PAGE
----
The second day of live batting practice took place Tuesday at Camelback Ranch, which included Zack Greinke and Hyun-jin Ryu among the pitchers. The highlight was Ryu, who threw roughly the equivalent of two innings and received instruction from Dodgers legend Sandy Koufax after the session.
Ryu faced eight different right-handed batters during his outing, which consisted of two trips to the mound of about 20 pitches each. He said he used his fastball, change up, and curve ball.
"His stuff looks like it's good. He's a little sneaky with the fastball. His changeup was really good today I thought. The breaking ball was not bad," manager Don Mattingly said. Sandy was back there figuring out his breaking ball."
Koufax showed Ryu a different grip for his curve, holding the ball deeper in his hand instead of pushing out with his thumb. Then again, Koufax did have massive hands and a do-as-I-did approach may not work for everyone.
"I haven't really experimented with it, so I can't say (if it works). It was more of a conversation," Ryu said, through an interpreter. "You always want to learn from the best, but I need to get a feel for the pitch too. Just because it worked for Sandy Koufax doesn't mean it will work for me."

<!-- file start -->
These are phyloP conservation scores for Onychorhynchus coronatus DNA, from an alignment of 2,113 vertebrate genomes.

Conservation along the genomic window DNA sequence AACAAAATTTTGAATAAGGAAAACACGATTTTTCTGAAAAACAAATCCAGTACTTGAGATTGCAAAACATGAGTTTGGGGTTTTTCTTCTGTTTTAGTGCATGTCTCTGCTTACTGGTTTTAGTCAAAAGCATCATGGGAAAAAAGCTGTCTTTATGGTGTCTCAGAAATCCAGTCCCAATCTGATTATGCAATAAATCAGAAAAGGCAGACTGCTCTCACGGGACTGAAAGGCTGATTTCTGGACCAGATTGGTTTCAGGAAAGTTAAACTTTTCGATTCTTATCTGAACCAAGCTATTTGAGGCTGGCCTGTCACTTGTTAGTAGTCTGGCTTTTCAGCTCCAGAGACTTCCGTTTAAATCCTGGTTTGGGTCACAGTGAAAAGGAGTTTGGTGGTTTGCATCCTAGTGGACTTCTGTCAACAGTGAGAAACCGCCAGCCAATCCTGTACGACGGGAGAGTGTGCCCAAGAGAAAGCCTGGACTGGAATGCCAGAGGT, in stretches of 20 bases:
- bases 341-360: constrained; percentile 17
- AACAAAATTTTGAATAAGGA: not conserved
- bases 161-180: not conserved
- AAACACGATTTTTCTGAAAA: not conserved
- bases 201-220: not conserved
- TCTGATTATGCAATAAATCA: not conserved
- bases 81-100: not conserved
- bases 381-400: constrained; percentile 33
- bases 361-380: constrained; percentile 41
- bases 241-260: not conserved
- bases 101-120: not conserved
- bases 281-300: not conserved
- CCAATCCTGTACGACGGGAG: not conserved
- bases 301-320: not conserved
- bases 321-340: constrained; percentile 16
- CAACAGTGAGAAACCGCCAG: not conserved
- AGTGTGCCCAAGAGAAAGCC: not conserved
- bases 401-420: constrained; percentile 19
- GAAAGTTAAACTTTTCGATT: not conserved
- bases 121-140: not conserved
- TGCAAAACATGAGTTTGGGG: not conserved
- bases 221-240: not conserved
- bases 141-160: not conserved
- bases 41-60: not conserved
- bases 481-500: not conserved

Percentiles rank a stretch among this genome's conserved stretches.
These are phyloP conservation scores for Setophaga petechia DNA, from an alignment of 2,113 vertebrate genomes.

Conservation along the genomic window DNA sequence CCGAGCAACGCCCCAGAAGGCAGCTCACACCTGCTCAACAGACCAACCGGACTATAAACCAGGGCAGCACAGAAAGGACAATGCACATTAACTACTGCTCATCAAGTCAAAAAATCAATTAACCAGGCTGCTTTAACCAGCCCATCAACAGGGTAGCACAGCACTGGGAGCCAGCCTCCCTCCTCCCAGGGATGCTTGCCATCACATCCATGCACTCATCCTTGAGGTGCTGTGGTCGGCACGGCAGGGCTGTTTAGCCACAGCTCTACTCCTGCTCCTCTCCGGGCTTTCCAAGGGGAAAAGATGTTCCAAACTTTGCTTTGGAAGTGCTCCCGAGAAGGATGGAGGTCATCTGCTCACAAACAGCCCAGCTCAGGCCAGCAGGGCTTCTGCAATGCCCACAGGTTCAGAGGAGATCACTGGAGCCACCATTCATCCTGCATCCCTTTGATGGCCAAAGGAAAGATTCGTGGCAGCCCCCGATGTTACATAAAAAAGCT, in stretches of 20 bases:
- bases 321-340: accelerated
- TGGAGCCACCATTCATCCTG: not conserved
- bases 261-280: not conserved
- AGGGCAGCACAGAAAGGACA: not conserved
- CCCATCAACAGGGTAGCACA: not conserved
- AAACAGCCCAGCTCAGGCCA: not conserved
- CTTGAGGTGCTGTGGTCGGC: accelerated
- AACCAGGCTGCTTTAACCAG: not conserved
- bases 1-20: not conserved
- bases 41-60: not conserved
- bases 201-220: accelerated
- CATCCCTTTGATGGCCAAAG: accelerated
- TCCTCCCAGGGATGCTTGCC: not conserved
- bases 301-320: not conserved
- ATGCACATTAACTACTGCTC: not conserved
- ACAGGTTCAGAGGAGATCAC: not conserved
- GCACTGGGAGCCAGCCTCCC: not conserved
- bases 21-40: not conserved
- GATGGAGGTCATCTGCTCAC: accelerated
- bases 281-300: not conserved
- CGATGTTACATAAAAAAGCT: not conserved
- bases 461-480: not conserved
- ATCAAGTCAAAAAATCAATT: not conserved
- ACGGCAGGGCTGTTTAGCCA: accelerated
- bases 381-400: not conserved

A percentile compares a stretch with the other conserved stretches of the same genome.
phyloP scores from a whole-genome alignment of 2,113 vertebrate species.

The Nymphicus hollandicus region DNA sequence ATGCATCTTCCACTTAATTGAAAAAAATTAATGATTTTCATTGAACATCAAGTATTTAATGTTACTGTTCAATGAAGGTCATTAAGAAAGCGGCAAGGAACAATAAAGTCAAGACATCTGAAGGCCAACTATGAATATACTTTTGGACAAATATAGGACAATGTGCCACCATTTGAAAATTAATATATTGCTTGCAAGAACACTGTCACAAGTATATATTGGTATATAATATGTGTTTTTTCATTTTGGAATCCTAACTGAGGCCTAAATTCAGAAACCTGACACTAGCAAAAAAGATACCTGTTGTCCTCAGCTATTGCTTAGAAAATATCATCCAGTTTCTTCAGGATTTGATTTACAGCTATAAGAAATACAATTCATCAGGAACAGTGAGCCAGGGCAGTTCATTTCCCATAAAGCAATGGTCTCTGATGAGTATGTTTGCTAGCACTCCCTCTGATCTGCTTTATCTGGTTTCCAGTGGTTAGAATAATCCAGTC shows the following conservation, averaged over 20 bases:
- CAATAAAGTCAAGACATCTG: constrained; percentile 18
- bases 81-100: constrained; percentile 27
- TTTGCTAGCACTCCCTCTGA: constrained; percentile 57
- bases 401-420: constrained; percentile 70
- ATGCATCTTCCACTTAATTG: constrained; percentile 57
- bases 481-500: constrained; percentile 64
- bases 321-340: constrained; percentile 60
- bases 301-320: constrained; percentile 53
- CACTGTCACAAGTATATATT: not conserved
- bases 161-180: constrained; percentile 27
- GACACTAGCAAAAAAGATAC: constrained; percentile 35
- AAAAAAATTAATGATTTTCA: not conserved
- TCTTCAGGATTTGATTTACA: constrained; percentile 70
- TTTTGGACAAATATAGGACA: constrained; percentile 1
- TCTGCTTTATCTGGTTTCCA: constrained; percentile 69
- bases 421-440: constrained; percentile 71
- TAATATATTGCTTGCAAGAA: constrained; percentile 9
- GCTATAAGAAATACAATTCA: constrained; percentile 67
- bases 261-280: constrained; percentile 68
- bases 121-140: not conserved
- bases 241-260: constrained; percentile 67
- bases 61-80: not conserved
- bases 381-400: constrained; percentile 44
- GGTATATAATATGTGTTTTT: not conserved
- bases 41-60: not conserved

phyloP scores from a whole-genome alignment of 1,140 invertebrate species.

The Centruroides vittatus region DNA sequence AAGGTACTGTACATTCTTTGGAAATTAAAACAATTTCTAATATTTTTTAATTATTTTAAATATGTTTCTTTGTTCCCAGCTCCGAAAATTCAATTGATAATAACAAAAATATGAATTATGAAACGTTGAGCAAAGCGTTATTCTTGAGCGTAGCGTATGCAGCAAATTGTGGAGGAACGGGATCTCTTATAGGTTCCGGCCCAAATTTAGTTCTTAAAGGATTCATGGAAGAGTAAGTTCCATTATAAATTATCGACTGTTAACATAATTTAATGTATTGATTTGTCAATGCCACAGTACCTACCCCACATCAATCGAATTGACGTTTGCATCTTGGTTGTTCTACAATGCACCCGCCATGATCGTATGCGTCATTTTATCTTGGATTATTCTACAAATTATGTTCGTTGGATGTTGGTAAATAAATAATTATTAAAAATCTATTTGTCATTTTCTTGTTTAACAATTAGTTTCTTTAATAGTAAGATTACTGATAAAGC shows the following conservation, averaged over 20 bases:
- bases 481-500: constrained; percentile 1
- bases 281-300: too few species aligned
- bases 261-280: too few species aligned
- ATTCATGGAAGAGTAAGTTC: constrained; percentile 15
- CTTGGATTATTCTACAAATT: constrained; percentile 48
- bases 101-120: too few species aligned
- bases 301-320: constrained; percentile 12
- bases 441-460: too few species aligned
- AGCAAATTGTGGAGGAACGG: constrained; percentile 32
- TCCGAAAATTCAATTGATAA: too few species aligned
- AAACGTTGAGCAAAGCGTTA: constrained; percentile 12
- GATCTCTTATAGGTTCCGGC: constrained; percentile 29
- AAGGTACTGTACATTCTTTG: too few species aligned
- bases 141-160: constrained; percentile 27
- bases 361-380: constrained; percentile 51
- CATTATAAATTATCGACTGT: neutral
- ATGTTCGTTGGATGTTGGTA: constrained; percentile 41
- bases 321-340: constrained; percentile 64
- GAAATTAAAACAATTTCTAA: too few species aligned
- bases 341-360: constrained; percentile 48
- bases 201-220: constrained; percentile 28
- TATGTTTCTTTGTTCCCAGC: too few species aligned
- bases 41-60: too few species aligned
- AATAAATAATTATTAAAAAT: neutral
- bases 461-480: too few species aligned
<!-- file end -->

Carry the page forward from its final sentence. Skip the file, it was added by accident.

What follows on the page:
Ryu said in his next bullpen session he will get more instruction from Koufax on how to throw the pitch.
Mattingly liked what he has seen of Ryu so far, and when asked for a comparable pitcher Mattingly chose David Wells.
"For the most part he can throw the ball wherever he wants, he's got command of the ball, and the ball gets out of his hand pretty good. He tries to throw the ball to both sides of the plate with the fastball. He can work off that to righties and lefties," Mattingly said. "He's definitely going to be a guy that pitches off his fastball."
Ryu is scheduled to pitch on Sunday in the Dodgers' second spring training game, against the White Sox. He will follow starter Zack Greinke, and is only scheduled to pitch one inning. Ryu was asked if he had any anxiety about his first competitive game as a Dodger.
"I'm not nervous," Ryu said. "I don't care if I get hit hard. I'm more concerned about command."